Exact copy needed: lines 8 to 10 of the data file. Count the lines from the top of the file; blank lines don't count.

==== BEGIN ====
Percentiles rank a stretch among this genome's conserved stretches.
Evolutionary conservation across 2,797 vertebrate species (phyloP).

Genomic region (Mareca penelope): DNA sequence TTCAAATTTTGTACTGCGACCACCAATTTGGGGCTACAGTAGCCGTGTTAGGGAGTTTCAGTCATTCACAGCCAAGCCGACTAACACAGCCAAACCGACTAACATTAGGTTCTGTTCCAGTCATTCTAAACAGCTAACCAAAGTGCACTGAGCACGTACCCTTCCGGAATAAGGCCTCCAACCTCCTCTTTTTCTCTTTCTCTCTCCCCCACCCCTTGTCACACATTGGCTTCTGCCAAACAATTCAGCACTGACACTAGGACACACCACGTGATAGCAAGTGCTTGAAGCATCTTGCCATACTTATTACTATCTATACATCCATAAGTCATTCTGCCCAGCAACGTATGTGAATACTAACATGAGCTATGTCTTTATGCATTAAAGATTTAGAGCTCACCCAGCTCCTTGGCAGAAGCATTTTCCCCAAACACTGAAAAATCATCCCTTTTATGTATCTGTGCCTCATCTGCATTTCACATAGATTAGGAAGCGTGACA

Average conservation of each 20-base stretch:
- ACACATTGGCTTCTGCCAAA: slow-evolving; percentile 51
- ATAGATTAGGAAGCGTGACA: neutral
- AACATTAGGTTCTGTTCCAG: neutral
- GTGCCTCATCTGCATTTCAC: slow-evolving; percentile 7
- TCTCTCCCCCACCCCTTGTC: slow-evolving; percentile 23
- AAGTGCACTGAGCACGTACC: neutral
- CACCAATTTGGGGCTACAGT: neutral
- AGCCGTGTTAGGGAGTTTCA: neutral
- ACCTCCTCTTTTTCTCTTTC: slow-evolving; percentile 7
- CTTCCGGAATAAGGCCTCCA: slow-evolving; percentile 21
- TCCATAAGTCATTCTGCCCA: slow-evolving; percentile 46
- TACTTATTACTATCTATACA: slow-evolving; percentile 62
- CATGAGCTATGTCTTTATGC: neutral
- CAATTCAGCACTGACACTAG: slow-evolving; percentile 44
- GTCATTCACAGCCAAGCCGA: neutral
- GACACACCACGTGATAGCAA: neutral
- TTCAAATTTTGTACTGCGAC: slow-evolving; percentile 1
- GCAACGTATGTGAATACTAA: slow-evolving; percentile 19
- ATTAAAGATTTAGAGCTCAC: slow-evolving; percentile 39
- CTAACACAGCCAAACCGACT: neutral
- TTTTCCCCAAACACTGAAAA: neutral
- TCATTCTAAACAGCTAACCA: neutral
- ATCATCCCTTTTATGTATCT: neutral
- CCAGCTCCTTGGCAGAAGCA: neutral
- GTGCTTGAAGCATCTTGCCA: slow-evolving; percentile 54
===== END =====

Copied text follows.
- GTGCCTCATCTGCATTTCAC: slow-evolving; percentile 7
- TCTCTCCCCCACCCCTTGTC: slow-evolving; percentile 23
- AAGTGCACTGAGCACGTACC: neutral